6 Salivating Choices at Punggol Waterway Point
Punggol used to be an ulu ghost town, but has since gone through an extreme face-lift and become one of the most exuberant neighbourhoods in Singapore. Sitting at the heart of Punggol is Waterway Point which, since its opening in 2016, bustles with life.
With more and more young families immigrating to the north-eastern corner of Singapore, Waterway Point has inevitably become the main source of food for many Punggol-ians. On weekends, the whole population of Punggol will be concentrated here, and you can expect to walk amongst throngs of families as you cluelessly saunter around in search of a place for dinner.
Waterway Point is an integral part of this fairly new and lustrous neighbourhood, and it seems that every big-name franchise wants to have a piece of this cake. Filled with established F&B chains and eateries, you may find yourself uninspired despite the array of choices presented, as you’ve probably seen these offerings countless times. Regardless, don’t let yourself be turned off by the brand saturation! Here are 6 choices that you can consider the next time you’re wandering around Waterway Point.
1. Grove 一素
Marketed as a meat-free, quick service restaurant that caters to the busy lifestyles of Singaporeans, Grove is a brainchild of Elemen – a homegrown vegetarian restaurant chain. Sitting right next to Koufu, this dainty-looking eatery presents you with salivating choices of healthy and natural vegetarian food. They offer bento rice sets, noodles, light snacks and even juices and teas. With its simplistic interior and pastel-toned walls, it is one pretty-looking cafe, I would say.
There is a raging obsession to eat healthy these days, and vegan diets are becoming very popular amongst the young ones. If you belong to that part of the population, you’re in a for a treat! Grove’s Signature Dry Truffle Ramen ($8.80) puts a spin on Chinese la mian, by adding an ‘atas’ touch. Tossed in their homemade truffle sauce, each strand of la mian is thoroughly coated and perfumed by the truffle while staying springy to the bite.
Topped with fresh black fungus, mushrooms and Nai Bai, you can expect a good mix of textures in your mouth even without meat. It is not a looker with its boring colours, but you know what they always say – don’t judge a book by its cover.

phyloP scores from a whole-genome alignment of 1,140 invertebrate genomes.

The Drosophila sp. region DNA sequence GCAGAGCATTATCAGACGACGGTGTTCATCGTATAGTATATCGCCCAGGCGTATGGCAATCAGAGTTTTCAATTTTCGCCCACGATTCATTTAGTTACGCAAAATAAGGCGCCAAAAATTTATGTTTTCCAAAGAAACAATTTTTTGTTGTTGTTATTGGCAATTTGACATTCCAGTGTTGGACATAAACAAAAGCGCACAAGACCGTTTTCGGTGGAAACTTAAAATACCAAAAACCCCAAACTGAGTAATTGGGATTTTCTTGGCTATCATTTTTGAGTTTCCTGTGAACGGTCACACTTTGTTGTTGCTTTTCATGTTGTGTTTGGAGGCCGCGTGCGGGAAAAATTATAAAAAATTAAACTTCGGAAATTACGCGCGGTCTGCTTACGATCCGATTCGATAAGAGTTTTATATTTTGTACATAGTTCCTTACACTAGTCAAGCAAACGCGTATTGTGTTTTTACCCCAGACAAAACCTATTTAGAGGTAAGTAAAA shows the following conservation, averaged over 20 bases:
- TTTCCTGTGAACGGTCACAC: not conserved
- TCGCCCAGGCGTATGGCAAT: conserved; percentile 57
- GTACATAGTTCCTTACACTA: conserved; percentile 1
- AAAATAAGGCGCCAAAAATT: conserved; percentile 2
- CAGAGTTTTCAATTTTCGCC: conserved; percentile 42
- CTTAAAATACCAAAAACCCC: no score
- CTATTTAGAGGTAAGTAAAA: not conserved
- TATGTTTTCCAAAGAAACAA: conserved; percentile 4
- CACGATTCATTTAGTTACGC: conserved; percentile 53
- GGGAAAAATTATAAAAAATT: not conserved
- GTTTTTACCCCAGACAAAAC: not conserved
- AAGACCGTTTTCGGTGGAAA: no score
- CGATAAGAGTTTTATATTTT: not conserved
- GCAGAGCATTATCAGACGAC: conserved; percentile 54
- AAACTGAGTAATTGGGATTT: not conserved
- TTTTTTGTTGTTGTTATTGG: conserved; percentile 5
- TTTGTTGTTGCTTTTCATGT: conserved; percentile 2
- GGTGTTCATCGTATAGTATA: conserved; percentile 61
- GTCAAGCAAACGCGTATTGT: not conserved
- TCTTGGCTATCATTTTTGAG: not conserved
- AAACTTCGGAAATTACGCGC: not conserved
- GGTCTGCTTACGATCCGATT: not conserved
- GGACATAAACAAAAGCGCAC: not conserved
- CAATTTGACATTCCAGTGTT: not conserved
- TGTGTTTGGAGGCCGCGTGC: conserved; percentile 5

Greetings to those at the other extreme end, I can smell your fear for meatless food from here. If one day, you’re unwillingly dragged here by one of your family members or friends, you might find comfort in the Laksa Soup Ramen ($7.80) for your finicky taste buds. Cooked in creamy coconut milk, the soup packs a flavourful punch and warms your stomach with its gentle kick of spice. Topped with tofu puffs, straw mushrooms and vegetarian fishcakes, it is a wholesome and satisfying meal.
2. Uncle Leong Signatures
Taking its first steps back in a humble coffee shop at Ang Mo Kio, Uncle Leong Seafood has since grown its brand and opened three full-fledged restaurants in Singapore. Uncle Leong Signatures is one of them, the others being the famous Mellben Seafood and Mellben Signatures. If you’re reading this near payday or a family member’s birthday, you can consider having a well-deserved celebration here with their juicy seafood and the extensive menu of zi char dishes.
Its name – Shimmering Sand Crab (seasonal pricing) is already enticing, but its mouth-watering presentation deserves a complete 10/10. The juicy orange creature bathes in a generous pool of sauce, which is a well-balanced combination of butter, white pepper, and cheese. It is then sprinkled with piquant curry leaves and golden cereal, which creates a picture of the crab shimmering under the sun in the sand.
Thick and creamy with a light touch of aromatic spices, the sweet and savoury sauce is perfect for dipping the juicy white crab meat. The cereal then provides extra crunch. You can even order man tou to mop up any remaining sauce, which is more socially-acceptable than licking the plate clean.
To all of you who are addicted to caffeine, the Nescafe Pork Ribs ($13.80/&18.80/$23.80) might just be up your alley. This dish features tender pork ribs marinated and stewed for at least 4 hours in the chef’s special blend of Nescafé coffee and spices, wrapped in aluminium foil to capture all the flavours. The intensity of the coffee is successfully brought out, and the deep fragrance of Nescafé lingers in your mouth.
3. London Fat Duck
We have patronised their outlet at Raffles City, you can read our full review here.
This is based on our experience at Raffles City.
Well-known for their Cantonese-style roast ducks, London Fat Duck has been given the premium status of Wagyu duck for its quality meat. Unlike what its name suggests, London Fat Duck is a Chinese restaurant, which specialises in dim sum with a focus on their signature roast meats.